The world's first fully-electric autonomous freight vessel was unveiled in Norway, marking a small but hopeful step toward decreasing the marine industry's carbon footprint.
Unveiling Yara Birkeland
The much-anticipated Yara Birkeland, which was unveiled to the media on Friday, will eliminate the need for around 40,000 polluting diesel truck journeys per year by shipping up to 120 containers of fertilizer from a plant in the southeastern town of Porsgrunn to the Brevik port a dozen kilometers (about eight miles) away.
"Of course, there have been challenges and setbacks," said Svein Tore Holsether, CEO of Yara, a Norwegian fertilizer company.
"But standing here today in front of this ship and seeing that we were able to achieve it," he added, the sleek blue-and-white yacht moored behind him in an Oslo harbor, where it had been sailed for the ceremony.
The 80-meter, 3,200-deadweight-tonne ship will undergo two years of operating trials in the coming months, during which it will be fine-tuned to learn to maneuver on its own.
Once the vessel makes its 7.5-nautical-mile voyages on its own with the help of sensors, the wheelhouse might be gone in "three, four, or five years," according to Holsether.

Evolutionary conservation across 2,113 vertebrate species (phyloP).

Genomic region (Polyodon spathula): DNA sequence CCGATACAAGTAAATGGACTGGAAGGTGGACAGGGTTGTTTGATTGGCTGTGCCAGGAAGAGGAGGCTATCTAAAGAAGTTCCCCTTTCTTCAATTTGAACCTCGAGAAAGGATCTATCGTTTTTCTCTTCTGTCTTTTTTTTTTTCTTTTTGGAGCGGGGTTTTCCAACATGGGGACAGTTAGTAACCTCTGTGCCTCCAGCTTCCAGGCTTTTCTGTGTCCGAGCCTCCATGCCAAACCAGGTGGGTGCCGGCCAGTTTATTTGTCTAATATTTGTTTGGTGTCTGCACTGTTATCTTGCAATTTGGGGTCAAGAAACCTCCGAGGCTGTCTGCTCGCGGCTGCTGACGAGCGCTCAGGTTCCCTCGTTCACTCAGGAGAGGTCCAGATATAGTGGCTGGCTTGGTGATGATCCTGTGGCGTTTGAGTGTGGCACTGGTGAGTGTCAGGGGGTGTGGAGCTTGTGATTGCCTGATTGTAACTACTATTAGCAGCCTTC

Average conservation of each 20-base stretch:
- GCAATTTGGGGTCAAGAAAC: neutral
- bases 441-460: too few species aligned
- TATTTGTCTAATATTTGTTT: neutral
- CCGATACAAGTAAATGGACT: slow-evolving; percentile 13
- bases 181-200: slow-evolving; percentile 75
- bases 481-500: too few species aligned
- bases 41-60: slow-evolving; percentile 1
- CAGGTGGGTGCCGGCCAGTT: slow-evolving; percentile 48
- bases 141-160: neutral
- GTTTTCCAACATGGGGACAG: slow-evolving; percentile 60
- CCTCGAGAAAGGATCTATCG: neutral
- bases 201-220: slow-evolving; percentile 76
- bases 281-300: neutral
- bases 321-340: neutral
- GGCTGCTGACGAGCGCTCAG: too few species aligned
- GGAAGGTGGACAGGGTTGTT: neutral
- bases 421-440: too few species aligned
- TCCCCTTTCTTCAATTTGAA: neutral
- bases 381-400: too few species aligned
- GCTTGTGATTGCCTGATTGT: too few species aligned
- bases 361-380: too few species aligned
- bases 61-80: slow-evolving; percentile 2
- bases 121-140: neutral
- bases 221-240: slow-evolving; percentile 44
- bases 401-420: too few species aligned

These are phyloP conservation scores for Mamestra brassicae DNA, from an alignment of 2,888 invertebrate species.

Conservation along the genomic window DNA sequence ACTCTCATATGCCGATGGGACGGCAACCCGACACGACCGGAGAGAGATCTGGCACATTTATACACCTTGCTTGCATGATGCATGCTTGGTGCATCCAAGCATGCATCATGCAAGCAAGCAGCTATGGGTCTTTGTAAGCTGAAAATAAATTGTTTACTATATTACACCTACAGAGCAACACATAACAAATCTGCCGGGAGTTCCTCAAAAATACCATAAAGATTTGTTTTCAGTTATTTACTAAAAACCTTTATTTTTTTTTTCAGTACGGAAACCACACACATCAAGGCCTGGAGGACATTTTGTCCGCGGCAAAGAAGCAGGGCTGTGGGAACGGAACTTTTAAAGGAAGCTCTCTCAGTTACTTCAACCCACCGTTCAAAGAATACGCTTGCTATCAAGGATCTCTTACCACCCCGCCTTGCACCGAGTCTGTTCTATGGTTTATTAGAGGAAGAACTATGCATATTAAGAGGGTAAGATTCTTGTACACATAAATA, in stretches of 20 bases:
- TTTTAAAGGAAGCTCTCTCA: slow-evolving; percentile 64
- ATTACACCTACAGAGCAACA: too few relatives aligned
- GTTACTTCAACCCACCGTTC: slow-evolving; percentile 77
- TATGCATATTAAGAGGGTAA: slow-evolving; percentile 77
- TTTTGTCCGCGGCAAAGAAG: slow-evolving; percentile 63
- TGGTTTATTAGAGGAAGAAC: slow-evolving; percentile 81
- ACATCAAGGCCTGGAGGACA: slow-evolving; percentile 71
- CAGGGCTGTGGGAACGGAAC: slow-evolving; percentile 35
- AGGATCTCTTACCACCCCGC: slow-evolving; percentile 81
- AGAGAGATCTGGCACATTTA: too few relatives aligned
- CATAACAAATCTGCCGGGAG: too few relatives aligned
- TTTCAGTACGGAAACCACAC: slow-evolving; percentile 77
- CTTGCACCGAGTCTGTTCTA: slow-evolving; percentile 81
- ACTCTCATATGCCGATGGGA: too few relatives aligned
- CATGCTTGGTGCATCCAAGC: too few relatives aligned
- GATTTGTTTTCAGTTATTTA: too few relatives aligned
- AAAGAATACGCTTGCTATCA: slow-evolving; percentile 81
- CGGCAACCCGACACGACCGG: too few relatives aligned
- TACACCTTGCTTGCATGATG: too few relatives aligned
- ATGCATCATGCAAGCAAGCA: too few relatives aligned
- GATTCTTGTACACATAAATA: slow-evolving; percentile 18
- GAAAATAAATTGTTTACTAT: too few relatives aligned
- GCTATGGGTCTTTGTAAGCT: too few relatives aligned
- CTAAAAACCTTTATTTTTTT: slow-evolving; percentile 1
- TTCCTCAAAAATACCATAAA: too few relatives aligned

From the potentially doomed bridge, project manager Jostein Braaten remarked, "Quite a lot of the issues that happen aboard vessels are due to human mistake, for example, exhaustion."
He stated, "Autonomous functioning can ensure a safe voyage."
While the Yara Birkeland will travel a short distance, it will encounter numerous hurdles.
"Right now, large vessels can't do much with a kayak. They can warn, but they can't maneuver away" or reverse to prevent a collision.
Autonomous navigation will necessitate the creation of a new set of regulations that do not already exist.
The standard machine room onboard the Yara Birkeland has been replaced by eight battery compartments, giving the vessel a capacity of 6.8 MWh, all of which is sourced from renewable hydroelectricity.
Equivalent to 100 Teslas
Braaten explains, "That's the equivalent of 100 Teslas."
The maritime sector, which accounts for about three percent of all manufactured emissions, plans to cut its emissions by 40% by 2030 and 50% by 2050.
Despite this, the industry has grown in recent years.
According to the latest estimates from the International Maritime Organization, the shipping and fishing industries combined released more than one billion tonnes of greenhouse emissions in 2018, up from 962 million tons in 2012.
The Yara Birkeland's contribution to global climate efforts will be a drop in the ocean, with the excessive vehicles emitting 678 tonnes of carbon dioxide per year.
According to experts, electric vessels are not expected to become a universal answer for the sector anytime soon.
"Electricity has a 'niche' purpose, especially for ferries, because they are frequently short and steady routes, maybe on coastal and river transports, but it's not well-suited for lengthy ocean crossings," said Camille Egloff, a maritime transport expert at Boston Consulting Group.
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